22 US 489 Hughes v. Edwards

22 U.S. 489

6 L.Ed. 142

9 Wheat. 489

HUGHES and others, Appellants,
EDWARDS and Wife, Respondents.

February Term, 1824

APPEAL from the Circuit Court of Kentucky.

Feb. 28th.

This cause was argued by Mr. Clay,a for the appellants, and by Mr. Wickliffe, for the respondents.


Mr. Justice WASHINGTON delivered the opinion of the Court.

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This is an appeal from a decree in equity of the Circuit Court for the district of Kentucky. Edwards and wife, the plaintiffs in the Court below, filed their bill in that Court, on the 8th of June, 1816, in which they charge, that the female plaintiff, before her coverture, advanced, by way of loan, to James Hughes, her brother, the sum of 770 2s. 4d., for which he gave his bond, bearing date the 10th of September, 1793, with condition to pay the same on the 12th of the same month; and for securing the said debt, she took from the said Hughes a mortgage upon sundry lots, situate in Lexington, in Kentucky, which are particularly described. It further charges, that the debt still remains due and unpaid; and that the defendant, Hughes, subsequent to the execution of the mortgage deed, had sold part of the mortgaged premises to Gabriel Tandy, David and James M'Gowan, Robert Wilson, Samuel Patterson, James Wilson and John Anderson, John Parker, and William Bowman, all of whom are alleged to have purchased with legal notice of the plaintiff's lien on the said property, the deed having been duly recorded in the County Court of Fayette, agreeably to law. The mortgagor, and the purchasers under him, all of whom are stated to be citizens of Kentucky, are prayed to be made defendants; and the prayer of the bill is, that the defendants may be decreed to pay the aforesaid debt, with interest, &c.; and on failure, that the equity of redemption of the defendants be foreclosed, and the mortgaged property decreed to be sold, to satisfy the said debt, &c. The bill alleges the plaintiffs to be aliens, and subjects of the King of Great Britain. The deed of mortgage, dated the 14th of February, 1794, which (as well as the bond referred to in it) is made an exhibit, contains a defeasance, that the mortgagor should pay the said sum of 770 2s. 4d., with lawful interest thereon, according to the condition of the bond recited in it. It was duly proved and recorded in the County Court of Fayette, on the 11th of March, 1794.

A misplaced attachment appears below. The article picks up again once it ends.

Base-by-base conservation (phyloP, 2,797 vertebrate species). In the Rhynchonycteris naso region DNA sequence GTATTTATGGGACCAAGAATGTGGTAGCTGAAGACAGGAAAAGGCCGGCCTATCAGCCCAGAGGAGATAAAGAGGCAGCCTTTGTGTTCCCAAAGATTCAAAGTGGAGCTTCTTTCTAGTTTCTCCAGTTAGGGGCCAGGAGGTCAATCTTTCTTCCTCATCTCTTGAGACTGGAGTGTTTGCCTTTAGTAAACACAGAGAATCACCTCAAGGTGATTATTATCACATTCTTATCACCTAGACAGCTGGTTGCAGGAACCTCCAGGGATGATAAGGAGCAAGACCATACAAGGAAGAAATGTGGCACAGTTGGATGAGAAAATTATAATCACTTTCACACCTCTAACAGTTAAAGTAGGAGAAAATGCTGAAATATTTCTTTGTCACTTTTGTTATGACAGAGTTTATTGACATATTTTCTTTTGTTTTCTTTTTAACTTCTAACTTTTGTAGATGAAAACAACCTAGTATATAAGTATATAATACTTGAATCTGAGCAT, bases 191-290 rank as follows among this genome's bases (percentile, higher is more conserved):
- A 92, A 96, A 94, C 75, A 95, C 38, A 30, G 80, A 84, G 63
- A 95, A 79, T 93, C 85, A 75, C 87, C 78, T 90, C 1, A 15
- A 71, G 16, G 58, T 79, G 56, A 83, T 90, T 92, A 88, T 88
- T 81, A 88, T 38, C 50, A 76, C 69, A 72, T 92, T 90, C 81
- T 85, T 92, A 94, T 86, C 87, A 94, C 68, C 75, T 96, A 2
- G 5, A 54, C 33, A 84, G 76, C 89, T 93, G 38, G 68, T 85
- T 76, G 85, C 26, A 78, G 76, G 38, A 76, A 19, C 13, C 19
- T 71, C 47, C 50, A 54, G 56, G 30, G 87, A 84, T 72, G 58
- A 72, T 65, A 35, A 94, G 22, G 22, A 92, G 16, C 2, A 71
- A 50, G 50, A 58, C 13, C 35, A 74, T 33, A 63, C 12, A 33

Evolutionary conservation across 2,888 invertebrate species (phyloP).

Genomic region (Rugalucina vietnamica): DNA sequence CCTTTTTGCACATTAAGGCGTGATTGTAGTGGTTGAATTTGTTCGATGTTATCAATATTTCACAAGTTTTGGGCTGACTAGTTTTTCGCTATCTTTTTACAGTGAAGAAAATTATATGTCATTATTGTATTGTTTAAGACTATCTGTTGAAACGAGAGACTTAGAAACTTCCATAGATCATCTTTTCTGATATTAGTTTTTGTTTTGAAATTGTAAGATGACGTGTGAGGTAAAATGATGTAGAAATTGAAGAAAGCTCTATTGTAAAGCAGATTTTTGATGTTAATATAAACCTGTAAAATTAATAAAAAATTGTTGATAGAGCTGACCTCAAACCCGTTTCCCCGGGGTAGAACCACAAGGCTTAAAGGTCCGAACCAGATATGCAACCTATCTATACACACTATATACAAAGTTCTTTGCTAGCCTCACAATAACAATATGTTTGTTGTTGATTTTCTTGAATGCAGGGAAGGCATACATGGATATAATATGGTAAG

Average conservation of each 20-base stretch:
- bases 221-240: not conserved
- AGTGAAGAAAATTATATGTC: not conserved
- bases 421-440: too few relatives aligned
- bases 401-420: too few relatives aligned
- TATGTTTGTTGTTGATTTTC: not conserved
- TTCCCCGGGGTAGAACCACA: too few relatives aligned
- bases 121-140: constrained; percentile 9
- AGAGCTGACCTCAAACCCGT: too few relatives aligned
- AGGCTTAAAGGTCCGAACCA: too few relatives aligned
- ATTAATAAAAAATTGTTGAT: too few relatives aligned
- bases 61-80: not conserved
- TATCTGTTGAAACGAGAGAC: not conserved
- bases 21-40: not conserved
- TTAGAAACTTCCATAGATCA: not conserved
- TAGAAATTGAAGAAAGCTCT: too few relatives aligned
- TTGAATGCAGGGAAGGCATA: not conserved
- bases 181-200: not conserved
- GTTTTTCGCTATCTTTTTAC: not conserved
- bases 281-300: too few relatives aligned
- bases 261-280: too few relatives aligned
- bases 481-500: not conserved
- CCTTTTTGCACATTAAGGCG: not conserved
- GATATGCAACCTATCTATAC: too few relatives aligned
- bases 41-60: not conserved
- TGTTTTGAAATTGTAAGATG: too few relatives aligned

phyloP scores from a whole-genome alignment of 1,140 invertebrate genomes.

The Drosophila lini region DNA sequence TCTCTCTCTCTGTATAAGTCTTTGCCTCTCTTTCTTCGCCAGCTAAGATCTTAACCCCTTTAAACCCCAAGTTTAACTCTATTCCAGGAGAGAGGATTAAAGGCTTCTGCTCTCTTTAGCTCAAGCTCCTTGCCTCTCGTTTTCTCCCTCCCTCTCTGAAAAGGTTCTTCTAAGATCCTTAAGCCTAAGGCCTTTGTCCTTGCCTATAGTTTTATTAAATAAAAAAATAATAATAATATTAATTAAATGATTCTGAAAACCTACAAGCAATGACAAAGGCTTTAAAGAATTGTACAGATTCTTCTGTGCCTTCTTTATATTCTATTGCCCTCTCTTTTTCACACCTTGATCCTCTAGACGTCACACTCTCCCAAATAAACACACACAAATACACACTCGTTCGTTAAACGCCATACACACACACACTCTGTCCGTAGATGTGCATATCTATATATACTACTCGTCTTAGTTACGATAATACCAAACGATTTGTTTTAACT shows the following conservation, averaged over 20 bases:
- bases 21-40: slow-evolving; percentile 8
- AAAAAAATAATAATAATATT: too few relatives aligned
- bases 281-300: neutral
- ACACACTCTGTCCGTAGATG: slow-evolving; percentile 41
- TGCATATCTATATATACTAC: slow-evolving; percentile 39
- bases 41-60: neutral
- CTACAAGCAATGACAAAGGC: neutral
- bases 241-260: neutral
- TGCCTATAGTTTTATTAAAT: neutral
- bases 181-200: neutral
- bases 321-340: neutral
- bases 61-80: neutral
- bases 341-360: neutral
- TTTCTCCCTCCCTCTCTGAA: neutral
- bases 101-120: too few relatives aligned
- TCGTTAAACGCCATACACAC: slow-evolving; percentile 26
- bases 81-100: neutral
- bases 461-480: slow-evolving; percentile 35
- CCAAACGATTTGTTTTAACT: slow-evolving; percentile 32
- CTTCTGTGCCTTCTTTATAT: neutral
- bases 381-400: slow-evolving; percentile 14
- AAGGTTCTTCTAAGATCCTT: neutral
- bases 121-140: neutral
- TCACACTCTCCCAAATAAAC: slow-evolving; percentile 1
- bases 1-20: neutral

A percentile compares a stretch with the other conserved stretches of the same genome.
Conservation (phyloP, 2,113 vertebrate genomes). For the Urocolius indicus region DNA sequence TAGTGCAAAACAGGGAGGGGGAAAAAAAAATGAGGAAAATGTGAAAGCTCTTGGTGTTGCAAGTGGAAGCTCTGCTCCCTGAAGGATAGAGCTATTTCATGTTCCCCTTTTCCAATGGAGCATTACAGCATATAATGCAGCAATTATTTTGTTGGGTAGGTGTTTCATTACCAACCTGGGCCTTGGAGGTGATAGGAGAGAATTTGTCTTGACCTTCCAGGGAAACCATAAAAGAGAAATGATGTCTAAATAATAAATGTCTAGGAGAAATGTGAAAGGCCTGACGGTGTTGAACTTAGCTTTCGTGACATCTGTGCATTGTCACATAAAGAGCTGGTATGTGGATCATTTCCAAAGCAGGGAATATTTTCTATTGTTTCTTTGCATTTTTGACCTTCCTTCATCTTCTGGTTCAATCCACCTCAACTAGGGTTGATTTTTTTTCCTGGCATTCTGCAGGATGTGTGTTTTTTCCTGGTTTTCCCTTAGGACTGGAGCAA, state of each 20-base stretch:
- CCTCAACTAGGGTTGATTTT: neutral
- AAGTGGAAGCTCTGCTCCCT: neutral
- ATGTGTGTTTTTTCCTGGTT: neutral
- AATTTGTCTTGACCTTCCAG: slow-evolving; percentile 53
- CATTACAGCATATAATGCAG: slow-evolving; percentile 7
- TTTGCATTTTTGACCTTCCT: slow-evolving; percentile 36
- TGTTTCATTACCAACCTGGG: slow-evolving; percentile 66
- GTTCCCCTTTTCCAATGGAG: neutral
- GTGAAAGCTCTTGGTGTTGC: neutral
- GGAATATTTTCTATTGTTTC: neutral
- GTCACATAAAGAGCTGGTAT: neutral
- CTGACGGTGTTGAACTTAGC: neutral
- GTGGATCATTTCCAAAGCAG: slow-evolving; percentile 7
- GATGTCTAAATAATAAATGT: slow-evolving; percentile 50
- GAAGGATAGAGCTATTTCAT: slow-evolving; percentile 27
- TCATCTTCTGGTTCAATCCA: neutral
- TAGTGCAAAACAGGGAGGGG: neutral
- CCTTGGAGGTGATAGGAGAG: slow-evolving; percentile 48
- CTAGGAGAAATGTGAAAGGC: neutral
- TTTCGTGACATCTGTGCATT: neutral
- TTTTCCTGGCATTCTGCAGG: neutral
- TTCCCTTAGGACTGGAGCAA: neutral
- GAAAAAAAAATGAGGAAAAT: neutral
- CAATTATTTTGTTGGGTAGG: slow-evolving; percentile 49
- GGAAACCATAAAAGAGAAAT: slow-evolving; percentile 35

Tandy and Patterson severally answered this bill, each of them admitting himself to be in possession of certain parts of the mortgaged premises, under a bona fide conveyance, for valuable consideration paid, from the mortgagor, or others claiming under him, and without notice of the mortgage, other than the constructive notice given by the record of the same. They allege the continued possession of the mortgaged premises, from the date of the mortgage, by the said Hughes, or those claiming by purchase under him; and rely upon the length of time, and uninterrupted possession, as grounds for presuming that the debt has been paid, or released, in bar of the relief sought.


M'Gowan, and Hughes, the mortgagor, having died pending the suit, the guardians ad litem of their heirs and representatives severally answered, not admitting any of the charges in the bill, and relying upon the presumption of payment, or a release of the debt, from length of time.